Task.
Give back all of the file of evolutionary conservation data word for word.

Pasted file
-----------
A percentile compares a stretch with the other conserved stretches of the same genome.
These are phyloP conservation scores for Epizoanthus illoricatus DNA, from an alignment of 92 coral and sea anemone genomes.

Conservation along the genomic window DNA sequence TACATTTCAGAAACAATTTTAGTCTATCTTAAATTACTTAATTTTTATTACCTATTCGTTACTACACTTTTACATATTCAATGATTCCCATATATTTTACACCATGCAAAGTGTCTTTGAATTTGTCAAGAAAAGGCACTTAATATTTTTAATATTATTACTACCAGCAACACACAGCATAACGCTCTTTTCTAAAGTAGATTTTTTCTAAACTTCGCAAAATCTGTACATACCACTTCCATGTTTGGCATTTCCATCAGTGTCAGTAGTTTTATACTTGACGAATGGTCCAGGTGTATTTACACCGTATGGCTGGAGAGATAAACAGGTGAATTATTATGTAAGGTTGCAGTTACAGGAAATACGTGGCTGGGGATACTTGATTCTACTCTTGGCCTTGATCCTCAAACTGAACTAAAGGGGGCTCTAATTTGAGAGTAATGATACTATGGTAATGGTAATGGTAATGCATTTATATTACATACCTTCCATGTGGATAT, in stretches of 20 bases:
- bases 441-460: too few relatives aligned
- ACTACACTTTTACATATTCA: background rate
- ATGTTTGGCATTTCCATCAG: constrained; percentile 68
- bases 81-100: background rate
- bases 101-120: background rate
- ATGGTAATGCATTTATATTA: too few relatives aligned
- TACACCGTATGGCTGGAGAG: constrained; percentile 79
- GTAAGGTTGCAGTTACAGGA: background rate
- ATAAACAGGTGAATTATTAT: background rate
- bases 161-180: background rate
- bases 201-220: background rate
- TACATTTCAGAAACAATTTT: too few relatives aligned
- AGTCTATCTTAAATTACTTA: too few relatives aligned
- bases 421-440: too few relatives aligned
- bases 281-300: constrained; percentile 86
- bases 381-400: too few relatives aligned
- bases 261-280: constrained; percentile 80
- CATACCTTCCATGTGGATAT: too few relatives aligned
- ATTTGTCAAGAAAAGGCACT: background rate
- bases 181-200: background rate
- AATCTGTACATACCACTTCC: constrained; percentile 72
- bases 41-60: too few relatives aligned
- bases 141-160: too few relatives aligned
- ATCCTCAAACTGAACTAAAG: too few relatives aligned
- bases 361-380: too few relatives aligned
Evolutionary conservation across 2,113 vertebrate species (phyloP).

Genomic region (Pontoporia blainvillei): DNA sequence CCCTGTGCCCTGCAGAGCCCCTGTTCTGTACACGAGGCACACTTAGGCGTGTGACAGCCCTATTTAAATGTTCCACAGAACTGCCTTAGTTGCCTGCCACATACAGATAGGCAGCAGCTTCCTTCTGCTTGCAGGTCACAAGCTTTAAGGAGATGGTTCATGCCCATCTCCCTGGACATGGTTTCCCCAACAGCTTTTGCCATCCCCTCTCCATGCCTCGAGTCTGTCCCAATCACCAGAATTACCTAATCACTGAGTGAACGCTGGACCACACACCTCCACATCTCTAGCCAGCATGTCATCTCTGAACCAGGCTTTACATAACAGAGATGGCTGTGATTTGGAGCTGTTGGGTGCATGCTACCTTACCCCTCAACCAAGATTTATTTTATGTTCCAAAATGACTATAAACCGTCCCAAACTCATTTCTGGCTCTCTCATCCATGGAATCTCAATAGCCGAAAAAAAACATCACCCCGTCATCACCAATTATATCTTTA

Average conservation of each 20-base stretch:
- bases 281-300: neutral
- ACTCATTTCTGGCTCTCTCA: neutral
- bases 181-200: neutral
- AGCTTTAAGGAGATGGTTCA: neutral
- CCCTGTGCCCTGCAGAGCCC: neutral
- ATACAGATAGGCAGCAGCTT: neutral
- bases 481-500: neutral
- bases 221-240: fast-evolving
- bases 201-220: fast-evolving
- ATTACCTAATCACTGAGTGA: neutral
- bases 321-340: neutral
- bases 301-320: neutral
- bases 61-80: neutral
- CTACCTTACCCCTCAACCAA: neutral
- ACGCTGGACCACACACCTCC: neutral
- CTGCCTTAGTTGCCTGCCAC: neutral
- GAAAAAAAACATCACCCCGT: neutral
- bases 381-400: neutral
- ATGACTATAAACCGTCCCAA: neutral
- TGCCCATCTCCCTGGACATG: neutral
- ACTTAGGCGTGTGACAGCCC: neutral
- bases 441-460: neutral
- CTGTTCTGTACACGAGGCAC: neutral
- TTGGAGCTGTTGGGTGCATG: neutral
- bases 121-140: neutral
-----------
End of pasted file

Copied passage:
A percentile compares a stretch with the other conserved stretches of the same genome.
These are phyloP conservation scores for Epizoanthus illoricatus DNA, from an alignment of 92 coral and sea anemone genomes.

Conservation along the genomic window DNA sequence TACATTTCAGAAACAATTTTAGTCTATCTTAAATTACTTAATTTTTATTACCTATTCGTTACTACACTTTTACATATTCAATGATTCCCATATATTTTACACCATGCAAAGTGTCTTTGAATTTGTCAAGAAAAGGCACTTAATATTTTTAATATTATTACTACCAGCAACACACAGCATAACGCTCTTTTCTAAAGTAGATTTTTTCTAAACTTCGCAAAATCTGTACATACCACTTCCATGTTTGGCATTTCCATCAGTGTCAGTAGTTTTATACTTGACGAATGGTCCAGGTGTATTTACACCGTATGGCTGGAGAGATAAACAGGTGAATTATTATGTAAGGTTGCAGTTACAGGAAATACGTGGCTGGGGATACTTGATTCTACTCTTGGCCTTGATCCTCAAACTGAACTAAAGGGGGCTCTAATTTGAGAGTAATGATACTATGGTAATGGTAATGGTAATGCATTTATATTACATACCTTCCATGTGGATAT, in stretches of 20 bases:
- bases 441-460: too few relatives aligned
- ACTACACTTTTACATATTCA: background rate
- ATGTTTGGCATTTCCATCAG: constrained; percentile 68
- bases 81-100: background rate
- bases 101-120: background rate
- ATGGTAATGCATTTATATTA: too few relatives aligned
- TACACCGTATGGCTGGAGAG: constrained; percentile 79
- GTAAGGTTGCAGTTACAGGA: background rate
- ATAAACAGGTGAATTATTAT: background rate
- bases 161-180: background rate
- bases 201-220: background rate
- TACATTTCAGAAACAATTTT: too few relatives aligned
- AGTCTATCTTAAATTACTTA: too few relatives aligned
- bases 421-440: too few relatives aligned
- bases 281-300: constrained; percentile 86
- bases 381-400: too few relatives aligned
- bases 261-280: constrained; percentile 80
- CATACCTTCCATGTGGATAT: too few relatives aligned
- ATTTGTCAAGAAAAGGCACT: background rate
- bases 181-200: background rate
- AATCTGTACATACCACTTCC: constrained; percentile 72
- bases 41-60: too few relatives aligned
- bases 141-160: too few relatives aligned
- ATCCTCAAACTGAACTAAAG: too few relatives aligned
- bases 361-380: too few relatives aligned
Evolutionary conservation across 2,113 vertebrate species (phyloP).

Genomic region (Pontoporia blainvillei): DNA sequence CCCTGTGCCCTGCAGAGCCCCTGTTCTGTACACGAGGCACACTTAGGCGTGTGACAGCCCTATTTAAATGTTCCACAGAACTGCCTTAGTTGCCTGCCACATACAGATAGGCAGCAGCTTCCTTCTGCTTGCAGGTCACAAGCTTTAAGGAGATGGTTCATGCCCATCTCCCTGGACATGGTTTCCCCAACAGCTTTTGCCATCCCCTCTCCATGCCTCGAGTCTGTCCCAATCACCAGAATTACCTAATCACTGAGTGAACGCTGGACCACACACCTCCACATCTCTAGCCAGCATGTCATCTCTGAACCAGGCTTTACATAACAGAGATGGCTGTGATTTGGAGCTGTTGGGTGCATGCTACCTTACCCCTCAACCAAGATTTATTTTATGTTCCAAAATGACTATAAACCGTCCCAAACTCATTTCTGGCTCTCTCATCCATGGAATCTCAATAGCCGAAAAAAAACATCACCCCGTCATCACCAATTATATCTTTA

Average conservation of each 20-base stretch:
- bases 281-300: neutral
- ACTCATTTCTGGCTCTCTCA: neutral
- bases 181-200: neutral
- AGCTTTAAGGAGATGGTTCA: neutral
- CCCTGTGCCCTGCAGAGCCC: neutral
- ATACAGATAGGCAGCAGCTT: neutral
- bases 481-500: neutral
- bases 221-240: fast-evolving
- bases 201-220: fast-evolving
- ATTACCTAATCACTGAGTGA: neutral
- bases 321-340: neutral
- bases 301-320: neutral
- bases 61-80: neutral
- CTACCTTACCCCTCAACCAA: neutral
- ACGCTGGACCACACACCTCC: neutral
- CTGCCTTAGTTGCCTGCCAC: neutral
- GAAAAAAAACATCACCCCGT: neutral
- bases 381-400: neutral
- ATGACTATAAACCGTCCCAA: neutral
- TGCCCATCTCCCTGGACATG: neutral
- ACTTAGGCGTGTGACAGCCC: neutral
- bases 441-460: neutral
- CTGTTCTGTACACGAGGCAC: neutral
- TTGGAGCTGTTGGGTGCATG: neutral
- bases 121-140: neutral